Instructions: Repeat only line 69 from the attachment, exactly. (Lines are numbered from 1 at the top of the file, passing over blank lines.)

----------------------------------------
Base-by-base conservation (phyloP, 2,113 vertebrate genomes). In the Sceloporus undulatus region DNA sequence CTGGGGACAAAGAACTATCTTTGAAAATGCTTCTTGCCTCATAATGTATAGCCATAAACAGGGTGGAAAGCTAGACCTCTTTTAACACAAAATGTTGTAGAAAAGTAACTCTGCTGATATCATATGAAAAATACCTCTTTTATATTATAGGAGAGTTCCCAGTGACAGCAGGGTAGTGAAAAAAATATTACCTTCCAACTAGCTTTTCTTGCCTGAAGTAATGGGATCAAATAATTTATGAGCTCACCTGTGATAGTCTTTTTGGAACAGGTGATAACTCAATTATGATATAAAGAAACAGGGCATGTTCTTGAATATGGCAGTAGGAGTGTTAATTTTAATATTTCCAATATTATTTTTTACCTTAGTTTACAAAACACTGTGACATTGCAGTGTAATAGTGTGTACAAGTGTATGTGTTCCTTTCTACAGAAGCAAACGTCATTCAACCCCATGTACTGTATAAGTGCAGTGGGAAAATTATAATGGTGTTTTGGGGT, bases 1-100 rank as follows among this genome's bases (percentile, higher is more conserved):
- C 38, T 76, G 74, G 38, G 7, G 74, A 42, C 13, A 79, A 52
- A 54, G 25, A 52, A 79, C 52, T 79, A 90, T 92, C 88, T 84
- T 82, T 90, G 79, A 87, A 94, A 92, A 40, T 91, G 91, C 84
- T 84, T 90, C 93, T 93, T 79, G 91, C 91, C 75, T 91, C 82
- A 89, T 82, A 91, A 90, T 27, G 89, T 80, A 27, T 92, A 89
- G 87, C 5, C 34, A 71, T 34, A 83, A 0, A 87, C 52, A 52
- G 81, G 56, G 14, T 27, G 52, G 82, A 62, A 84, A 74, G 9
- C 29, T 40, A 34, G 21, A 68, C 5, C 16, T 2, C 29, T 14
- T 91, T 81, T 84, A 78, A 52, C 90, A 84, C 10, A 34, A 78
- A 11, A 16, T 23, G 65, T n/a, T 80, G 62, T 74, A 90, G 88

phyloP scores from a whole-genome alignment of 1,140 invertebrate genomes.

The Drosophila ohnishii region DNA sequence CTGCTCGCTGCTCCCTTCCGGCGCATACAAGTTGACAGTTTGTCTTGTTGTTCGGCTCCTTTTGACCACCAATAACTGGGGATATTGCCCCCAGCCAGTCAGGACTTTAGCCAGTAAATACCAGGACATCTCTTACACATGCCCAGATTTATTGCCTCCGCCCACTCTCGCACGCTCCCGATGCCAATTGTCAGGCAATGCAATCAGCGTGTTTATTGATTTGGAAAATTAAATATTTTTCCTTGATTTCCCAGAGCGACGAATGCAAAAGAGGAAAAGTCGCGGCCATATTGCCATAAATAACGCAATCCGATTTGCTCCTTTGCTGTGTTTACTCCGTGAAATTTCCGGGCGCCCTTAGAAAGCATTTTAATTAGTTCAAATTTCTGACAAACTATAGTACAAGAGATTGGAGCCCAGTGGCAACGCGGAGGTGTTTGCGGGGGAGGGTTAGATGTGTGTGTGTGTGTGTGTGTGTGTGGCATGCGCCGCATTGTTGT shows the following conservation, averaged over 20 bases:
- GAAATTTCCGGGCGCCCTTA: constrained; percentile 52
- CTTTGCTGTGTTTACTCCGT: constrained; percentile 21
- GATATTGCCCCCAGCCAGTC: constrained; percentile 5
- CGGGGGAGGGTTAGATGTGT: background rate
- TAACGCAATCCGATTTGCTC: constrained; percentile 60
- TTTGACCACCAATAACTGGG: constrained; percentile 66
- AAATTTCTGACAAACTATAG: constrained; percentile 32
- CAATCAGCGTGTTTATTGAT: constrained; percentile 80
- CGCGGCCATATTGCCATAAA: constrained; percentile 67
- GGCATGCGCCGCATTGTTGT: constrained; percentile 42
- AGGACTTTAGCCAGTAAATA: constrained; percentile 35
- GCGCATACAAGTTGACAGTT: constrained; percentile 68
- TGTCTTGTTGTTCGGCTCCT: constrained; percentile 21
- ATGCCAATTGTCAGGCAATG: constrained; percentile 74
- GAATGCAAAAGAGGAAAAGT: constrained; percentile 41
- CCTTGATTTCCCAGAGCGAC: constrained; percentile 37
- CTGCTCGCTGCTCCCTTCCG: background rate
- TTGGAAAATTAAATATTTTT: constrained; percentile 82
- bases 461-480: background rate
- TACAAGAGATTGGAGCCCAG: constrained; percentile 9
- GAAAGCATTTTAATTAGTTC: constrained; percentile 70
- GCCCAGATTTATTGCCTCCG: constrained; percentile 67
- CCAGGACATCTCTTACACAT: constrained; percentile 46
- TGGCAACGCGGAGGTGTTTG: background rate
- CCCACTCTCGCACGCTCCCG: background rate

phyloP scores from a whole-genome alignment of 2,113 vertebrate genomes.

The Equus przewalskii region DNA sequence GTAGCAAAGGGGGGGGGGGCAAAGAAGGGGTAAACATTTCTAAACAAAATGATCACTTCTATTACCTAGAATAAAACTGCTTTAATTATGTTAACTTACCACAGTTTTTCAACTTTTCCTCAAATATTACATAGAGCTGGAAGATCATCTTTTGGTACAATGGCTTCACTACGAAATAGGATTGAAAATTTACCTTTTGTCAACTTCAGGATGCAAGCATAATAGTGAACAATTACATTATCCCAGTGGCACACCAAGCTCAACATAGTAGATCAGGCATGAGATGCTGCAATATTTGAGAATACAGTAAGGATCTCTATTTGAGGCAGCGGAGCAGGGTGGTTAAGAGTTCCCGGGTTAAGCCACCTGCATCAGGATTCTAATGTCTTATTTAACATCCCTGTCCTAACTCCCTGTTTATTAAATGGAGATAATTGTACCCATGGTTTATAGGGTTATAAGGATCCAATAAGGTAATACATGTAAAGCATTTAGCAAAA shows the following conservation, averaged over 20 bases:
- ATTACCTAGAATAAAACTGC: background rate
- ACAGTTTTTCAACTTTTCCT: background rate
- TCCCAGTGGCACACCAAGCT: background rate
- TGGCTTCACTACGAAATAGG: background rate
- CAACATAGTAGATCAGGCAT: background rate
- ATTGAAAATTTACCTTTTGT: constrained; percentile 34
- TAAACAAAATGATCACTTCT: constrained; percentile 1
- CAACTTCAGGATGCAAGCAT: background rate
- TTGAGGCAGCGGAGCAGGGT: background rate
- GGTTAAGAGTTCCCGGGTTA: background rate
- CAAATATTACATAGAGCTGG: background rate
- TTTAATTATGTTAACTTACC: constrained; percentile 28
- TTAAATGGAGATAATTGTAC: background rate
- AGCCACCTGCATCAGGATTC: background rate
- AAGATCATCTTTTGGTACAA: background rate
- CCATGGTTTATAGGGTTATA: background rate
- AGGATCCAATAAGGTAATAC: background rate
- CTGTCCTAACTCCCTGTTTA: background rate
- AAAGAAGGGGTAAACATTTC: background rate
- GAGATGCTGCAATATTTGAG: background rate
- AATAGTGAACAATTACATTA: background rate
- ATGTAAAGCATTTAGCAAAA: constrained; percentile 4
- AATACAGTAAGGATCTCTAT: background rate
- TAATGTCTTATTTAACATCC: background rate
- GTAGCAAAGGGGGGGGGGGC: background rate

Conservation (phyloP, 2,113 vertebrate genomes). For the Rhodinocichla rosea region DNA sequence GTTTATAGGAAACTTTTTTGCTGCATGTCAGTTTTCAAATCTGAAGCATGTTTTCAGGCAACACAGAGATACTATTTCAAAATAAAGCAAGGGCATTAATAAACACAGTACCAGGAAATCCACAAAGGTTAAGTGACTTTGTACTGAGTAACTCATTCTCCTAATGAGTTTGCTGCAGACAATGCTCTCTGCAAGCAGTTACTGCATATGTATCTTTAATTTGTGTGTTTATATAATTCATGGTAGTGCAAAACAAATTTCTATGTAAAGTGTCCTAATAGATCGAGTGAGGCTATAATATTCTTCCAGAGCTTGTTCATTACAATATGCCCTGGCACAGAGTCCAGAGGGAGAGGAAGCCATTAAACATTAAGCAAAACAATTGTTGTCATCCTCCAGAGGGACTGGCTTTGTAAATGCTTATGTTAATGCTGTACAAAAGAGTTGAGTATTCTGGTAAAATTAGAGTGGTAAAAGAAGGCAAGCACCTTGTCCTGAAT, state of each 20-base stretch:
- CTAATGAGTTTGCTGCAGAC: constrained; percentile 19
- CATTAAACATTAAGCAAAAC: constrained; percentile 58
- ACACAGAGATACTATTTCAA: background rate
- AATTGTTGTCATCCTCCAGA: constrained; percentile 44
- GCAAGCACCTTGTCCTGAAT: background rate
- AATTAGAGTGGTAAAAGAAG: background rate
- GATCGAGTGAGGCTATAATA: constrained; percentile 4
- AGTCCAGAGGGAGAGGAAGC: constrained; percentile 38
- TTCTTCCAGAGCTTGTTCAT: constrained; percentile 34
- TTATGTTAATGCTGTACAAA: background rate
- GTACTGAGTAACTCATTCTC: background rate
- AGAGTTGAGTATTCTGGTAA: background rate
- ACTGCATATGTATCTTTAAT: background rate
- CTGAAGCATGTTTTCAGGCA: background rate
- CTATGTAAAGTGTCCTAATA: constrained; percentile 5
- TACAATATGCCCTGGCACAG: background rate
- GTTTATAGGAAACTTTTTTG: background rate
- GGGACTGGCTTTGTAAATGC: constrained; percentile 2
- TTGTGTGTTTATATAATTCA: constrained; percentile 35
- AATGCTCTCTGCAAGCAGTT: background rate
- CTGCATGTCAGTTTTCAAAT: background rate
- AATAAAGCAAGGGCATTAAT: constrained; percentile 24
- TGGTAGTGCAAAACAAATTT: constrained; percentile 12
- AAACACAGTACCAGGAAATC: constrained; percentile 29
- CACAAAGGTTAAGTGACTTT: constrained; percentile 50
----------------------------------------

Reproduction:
- ACACAGAGATACTATTTCAA: background rate